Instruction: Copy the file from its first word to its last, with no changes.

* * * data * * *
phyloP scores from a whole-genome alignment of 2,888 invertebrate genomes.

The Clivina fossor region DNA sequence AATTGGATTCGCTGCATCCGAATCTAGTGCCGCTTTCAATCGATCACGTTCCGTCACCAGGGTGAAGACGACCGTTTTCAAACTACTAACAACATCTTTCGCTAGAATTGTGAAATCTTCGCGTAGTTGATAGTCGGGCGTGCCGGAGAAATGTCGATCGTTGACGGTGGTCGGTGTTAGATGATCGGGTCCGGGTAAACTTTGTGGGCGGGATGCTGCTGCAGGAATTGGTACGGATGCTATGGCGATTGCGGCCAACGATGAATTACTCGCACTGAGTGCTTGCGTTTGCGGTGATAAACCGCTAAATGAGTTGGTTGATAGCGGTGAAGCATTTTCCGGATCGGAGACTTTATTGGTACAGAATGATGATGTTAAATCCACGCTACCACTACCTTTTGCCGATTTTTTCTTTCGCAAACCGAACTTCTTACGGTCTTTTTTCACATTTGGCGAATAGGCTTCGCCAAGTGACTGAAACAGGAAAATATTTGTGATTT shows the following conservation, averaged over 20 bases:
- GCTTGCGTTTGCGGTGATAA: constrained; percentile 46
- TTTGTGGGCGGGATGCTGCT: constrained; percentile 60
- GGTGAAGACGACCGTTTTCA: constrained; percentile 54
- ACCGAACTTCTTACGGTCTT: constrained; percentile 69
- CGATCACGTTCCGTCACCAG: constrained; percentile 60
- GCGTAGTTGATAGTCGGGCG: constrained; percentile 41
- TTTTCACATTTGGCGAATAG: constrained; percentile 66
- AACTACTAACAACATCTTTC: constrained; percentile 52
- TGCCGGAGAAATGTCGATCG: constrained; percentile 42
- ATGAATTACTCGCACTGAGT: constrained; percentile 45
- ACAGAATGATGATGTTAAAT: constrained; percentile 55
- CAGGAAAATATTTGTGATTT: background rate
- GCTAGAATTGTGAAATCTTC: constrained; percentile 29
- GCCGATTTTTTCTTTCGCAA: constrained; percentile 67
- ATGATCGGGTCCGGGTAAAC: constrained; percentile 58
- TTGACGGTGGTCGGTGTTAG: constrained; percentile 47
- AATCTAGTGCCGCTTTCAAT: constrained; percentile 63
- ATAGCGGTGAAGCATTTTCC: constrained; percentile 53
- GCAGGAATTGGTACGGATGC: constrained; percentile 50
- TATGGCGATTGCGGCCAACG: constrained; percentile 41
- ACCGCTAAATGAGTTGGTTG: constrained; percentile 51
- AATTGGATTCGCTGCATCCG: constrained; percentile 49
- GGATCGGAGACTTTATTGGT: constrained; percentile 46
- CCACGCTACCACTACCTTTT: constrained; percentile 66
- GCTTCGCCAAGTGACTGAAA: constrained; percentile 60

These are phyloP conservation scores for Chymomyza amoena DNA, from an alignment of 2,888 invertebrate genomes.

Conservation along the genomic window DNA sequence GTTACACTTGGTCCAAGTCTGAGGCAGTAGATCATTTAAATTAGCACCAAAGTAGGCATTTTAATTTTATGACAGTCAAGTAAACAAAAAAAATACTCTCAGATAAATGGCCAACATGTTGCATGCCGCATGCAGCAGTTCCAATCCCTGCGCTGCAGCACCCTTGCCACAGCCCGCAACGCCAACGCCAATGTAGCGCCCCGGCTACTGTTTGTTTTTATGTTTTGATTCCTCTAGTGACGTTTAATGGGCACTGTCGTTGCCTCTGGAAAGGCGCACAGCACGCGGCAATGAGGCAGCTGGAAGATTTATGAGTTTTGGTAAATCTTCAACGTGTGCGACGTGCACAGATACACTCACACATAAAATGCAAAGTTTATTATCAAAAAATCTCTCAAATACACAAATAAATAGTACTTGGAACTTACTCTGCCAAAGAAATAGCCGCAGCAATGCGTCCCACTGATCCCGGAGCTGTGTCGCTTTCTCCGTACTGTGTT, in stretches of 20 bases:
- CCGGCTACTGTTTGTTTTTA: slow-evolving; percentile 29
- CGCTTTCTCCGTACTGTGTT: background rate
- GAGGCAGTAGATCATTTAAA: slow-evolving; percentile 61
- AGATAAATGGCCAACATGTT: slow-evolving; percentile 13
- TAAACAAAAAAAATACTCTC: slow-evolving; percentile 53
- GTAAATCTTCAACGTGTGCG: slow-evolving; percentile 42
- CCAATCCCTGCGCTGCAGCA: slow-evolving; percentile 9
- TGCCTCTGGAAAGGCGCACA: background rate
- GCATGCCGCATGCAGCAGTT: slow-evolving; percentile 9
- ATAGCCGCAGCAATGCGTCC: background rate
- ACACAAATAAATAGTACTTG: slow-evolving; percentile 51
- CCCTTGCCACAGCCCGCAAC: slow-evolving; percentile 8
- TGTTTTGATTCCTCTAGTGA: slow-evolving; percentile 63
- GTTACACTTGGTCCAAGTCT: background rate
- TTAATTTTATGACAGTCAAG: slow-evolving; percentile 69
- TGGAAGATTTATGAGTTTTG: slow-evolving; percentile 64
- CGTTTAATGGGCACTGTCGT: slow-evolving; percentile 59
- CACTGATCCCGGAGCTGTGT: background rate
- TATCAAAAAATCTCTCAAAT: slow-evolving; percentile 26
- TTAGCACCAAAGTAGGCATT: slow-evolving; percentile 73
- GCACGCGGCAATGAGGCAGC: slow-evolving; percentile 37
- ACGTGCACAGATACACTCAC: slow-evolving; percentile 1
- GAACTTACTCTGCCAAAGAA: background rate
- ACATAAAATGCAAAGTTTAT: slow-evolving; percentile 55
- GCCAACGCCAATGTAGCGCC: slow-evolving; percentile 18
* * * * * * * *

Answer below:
phyloP scores from a whole-genome alignment of 2,888 invertebrate genomes.

The Clivina fossor region DNA sequence AATTGGATTCGCTGCATCCGAATCTAGTGCCGCTTTCAATCGATCACGTTCCGTCACCAGGGTGAAGACGACCGTTTTCAAACTACTAACAACATCTTTCGCTAGAATTGTGAAATCTTCGCGTAGTTGATAGTCGGGCGTGCCGGAGAAATGTCGATCGTTGACGGTGGTCGGTGTTAGATGATCGGGTCCGGGTAAACTTTGTGGGCGGGATGCTGCTGCAGGAATTGGTACGGATGCTATGGCGATTGCGGCCAACGATGAATTACTCGCACTGAGTGCTTGCGTTTGCGGTGATAAACCGCTAAATGAGTTGGTTGATAGCGGTGAAGCATTTTCCGGATCGGAGACTTTATTGGTACAGAATGATGATGTTAAATCCACGCTACCACTACCTTTTGCCGATTTTTTCTTTCGCAAACCGAACTTCTTACGGTCTTTTTTCACATTTGGCGAATAGGCTTCGCCAAGTGACTGAAACAGGAAAATATTTGTGATTT shows the following conservation, averaged over 20 bases:
- GCTTGCGTTTGCGGTGATAA: constrained; percentile 46
- TTTGTGGGCGGGATGCTGCT: constrained; percentile 60
- GGTGAAGACGACCGTTTTCA: constrained; percentile 54
- ACCGAACTTCTTACGGTCTT: constrained; percentile 69
- CGATCACGTTCCGTCACCAG: constrained; percentile 60
- GCGTAGTTGATAGTCGGGCG: constrained; percentile 41
- TTTTCACATTTGGCGAATAG: constrained; percentile 66
- AACTACTAACAACATCTTTC: constrained; percentile 52
- TGCCGGAGAAATGTCGATCG: constrained; percentile 42
- ATGAATTACTCGCACTGAGT: constrained; percentile 45
- ACAGAATGATGATGTTAAAT: constrained; percentile 55
- CAGGAAAATATTTGTGATTT: background rate
- GCTAGAATTGTGAAATCTTC: constrained; percentile 29
- GCCGATTTTTTCTTTCGCAA: constrained; percentile 67
- ATGATCGGGTCCGGGTAAAC: constrained; percentile 58
- TTGACGGTGGTCGGTGTTAG: constrained; percentile 47
- AATCTAGTGCCGCTTTCAAT: constrained; percentile 63
- ATAGCGGTGAAGCATTTTCC: constrained; percentile 53
- GCAGGAATTGGTACGGATGC: constrained; percentile 50
- TATGGCGATTGCGGCCAACG: constrained; percentile 41
- ACCGCTAAATGAGTTGGTTG: constrained; percentile 51
- AATTGGATTCGCTGCATCCG: constrained; percentile 49
- GGATCGGAGACTTTATTGGT: constrained; percentile 46
- CCACGCTACCACTACCTTTT: constrained; percentile 66
- GCTTCGCCAAGTGACTGAAA: constrained; percentile 60

These are phyloP conservation scores for Chymomyza amoena DNA, from an alignment of 2,888 invertebrate genomes.

Conservation along the genomic window DNA sequence GTTACACTTGGTCCAAGTCTGAGGCAGTAGATCATTTAAATTAGCACCAAAGTAGGCATTTTAATTTTATGACAGTCAAGTAAACAAAAAAAATACTCTCAGATAAATGGCCAACATGTTGCATGCCGCATGCAGCAGTTCCAATCCCTGCGCTGCAGCACCCTTGCCACAGCCCGCAACGCCAACGCCAATGTAGCGCCCCGGCTACTGTTTGTTTTTATGTTTTGATTCCTCTAGTGACGTTTAATGGGCACTGTCGTTGCCTCTGGAAAGGCGCACAGCACGCGGCAATGAGGCAGCTGGAAGATTTATGAGTTTTGGTAAATCTTCAACGTGTGCGACGTGCACAGATACACTCACACATAAAATGCAAAGTTTATTATCAAAAAATCTCTCAAATACACAAATAAATAGTACTTGGAACTTACTCTGCCAAAGAAATAGCCGCAGCAATGCGTCCCACTGATCCCGGAGCTGTGTCGCTTTCTCCGTACTGTGTT, in stretches of 20 bases:
- CCGGCTACTGTTTGTTTTTA: slow-evolving; percentile 29
- CGCTTTCTCCGTACTGTGTT: background rate
- GAGGCAGTAGATCATTTAAA: slow-evolving; percentile 61
- AGATAAATGGCCAACATGTT: slow-evolving; percentile 13
- TAAACAAAAAAAATACTCTC: slow-evolving; percentile 53
- GTAAATCTTCAACGTGTGCG: slow-evolving; percentile 42
- CCAATCCCTGCGCTGCAGCA: slow-evolving; percentile 9
- TGCCTCTGGAAAGGCGCACA: background rate
- GCATGCCGCATGCAGCAGTT: slow-evolving; percentile 9
- ATAGCCGCAGCAATGCGTCC: background rate
- ACACAAATAAATAGTACTTG: slow-evolving; percentile 51
- CCCTTGCCACAGCCCGCAAC: slow-evolving; percentile 8
- TGTTTTGATTCCTCTAGTGA: slow-evolving; percentile 63
- GTTACACTTGGTCCAAGTCT: background rate
- TTAATTTTATGACAGTCAAG: slow-evolving; percentile 69
- TGGAAGATTTATGAGTTTTG: slow-evolving; percentile 64
- CGTTTAATGGGCACTGTCGT: slow-evolving; percentile 59
- CACTGATCCCGGAGCTGTGT: background rate
- TATCAAAAAATCTCTCAAAT: slow-evolving; percentile 26
- TTAGCACCAAAGTAGGCATT: slow-evolving; percentile 73
- GCACGCGGCAATGAGGCAGC: slow-evolving; percentile 37
- ACGTGCACAGATACACTCAC: slow-evolving; percentile 1
- GAACTTACTCTGCCAAAGAA: background rate
- ACATAAAATGCAAAGTTTAT: slow-evolving; percentile 55
- GCCAACGCCAATGTAGCGCC: slow-evolving; percentile 18